Fri 20 Dec 2019
Molecular subtyping may not always be the best way to assess tumours.
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Researchers at the Medical College of Georgia have just published a study comparing molecular subtyping of tumour tissue with standard microscopic pathology in determining tumour aggressiveness and patient survival. The researchers were surprised to find that in the case of muscle invasive bladder cancer, molecular subtyping of tissue from the tumour gave only a poor indication of the subsequent behaviour of the tumour. Standard descriptive characteristics of the tumour as determined by the pathologist looking through a microscope gave a better indication of how aggressive the tumour was and how long the patient was likely to survive.
Muscle invasive bladder cancer is a serious high-grade type of cancer associated with high mortality rates. Clinicians are always seeking better ways to assess diagnosis, treatment and survival. Molecular subtyping of tumours is widely used in cancer assessment and treatment today both to get an improved understanding of the type of tumour the patient has and to guide treatment. So-called “precision medicine” using special targeted therapies with new drugs relies on finding specific mutations in genes within the tumour.
Molecular subtyping of bladder tumours, which is currently being offered to patients, especially in the US, involves comparing DNA data from a sample of the patient’s tumour cells with databanks of gene expression and mutations present in a cancer type to find patterns of gene expression. These are then used to subtype tumours that "pathologically look similar under the microscope" but are molecularly different. The idea is that molecular subtypes are better equipped to indicate which cancer is more or less aggressive and to help steer treatment options like whether chemotherapy before surgery to remove a diseased bladder is better. However, in this case molecular subtyping was outperformed by standard tests long-used by pathologists to characterize cancer as low- or high-grade and to determine the extent of its invasion into the bladder wall, surrounding fat, lymph nodes, blood vessels and beyond, the researchers reported in a study featured on the cover of the Journal of Urology.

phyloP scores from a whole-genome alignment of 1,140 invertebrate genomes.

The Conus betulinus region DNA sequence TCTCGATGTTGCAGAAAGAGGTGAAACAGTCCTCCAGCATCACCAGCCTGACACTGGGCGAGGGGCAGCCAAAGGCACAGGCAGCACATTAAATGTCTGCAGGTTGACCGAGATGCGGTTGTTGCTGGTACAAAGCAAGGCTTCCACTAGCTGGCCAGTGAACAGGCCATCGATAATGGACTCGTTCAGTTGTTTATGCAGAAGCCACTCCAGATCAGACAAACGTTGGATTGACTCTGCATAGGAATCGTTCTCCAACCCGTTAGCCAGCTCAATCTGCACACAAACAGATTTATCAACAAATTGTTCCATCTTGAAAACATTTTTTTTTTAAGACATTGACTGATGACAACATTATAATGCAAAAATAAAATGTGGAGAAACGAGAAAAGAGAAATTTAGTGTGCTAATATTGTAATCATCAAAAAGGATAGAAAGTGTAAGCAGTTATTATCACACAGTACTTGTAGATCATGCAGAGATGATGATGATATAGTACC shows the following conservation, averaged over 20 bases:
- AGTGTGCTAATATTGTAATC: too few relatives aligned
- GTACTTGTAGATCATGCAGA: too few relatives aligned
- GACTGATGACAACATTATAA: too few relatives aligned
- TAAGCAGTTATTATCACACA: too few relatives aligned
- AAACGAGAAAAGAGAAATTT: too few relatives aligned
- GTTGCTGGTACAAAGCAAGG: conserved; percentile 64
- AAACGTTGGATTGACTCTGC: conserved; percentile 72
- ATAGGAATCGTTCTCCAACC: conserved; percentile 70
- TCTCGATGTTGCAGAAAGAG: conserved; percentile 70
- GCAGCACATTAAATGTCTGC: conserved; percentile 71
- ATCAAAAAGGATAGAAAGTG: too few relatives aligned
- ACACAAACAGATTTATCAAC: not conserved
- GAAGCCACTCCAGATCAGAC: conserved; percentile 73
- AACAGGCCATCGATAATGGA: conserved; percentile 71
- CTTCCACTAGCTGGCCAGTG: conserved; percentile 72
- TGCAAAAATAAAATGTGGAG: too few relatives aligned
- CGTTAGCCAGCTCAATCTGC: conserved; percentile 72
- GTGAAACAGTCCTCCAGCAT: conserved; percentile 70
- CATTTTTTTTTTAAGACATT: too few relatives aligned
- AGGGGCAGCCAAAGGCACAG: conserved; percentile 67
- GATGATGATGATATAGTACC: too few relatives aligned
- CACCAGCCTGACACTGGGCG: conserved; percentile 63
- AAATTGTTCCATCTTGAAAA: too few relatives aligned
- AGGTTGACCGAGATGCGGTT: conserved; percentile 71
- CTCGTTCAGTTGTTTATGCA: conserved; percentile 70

The authors suggest that part of the problem with subtyping may be the inherent heterogeneity of tumours. There is tremendous heterogeneity in the gene expression of tumours, even among the same tumour type, like bladder cancer, and within different parts of the same tumour as well. Furthermore, this pattern of heterogeneity can change both during tumour growth and treatment. This heterogeneity may cause problems when clinicians are trying to categorize a tumour into a single subtype.
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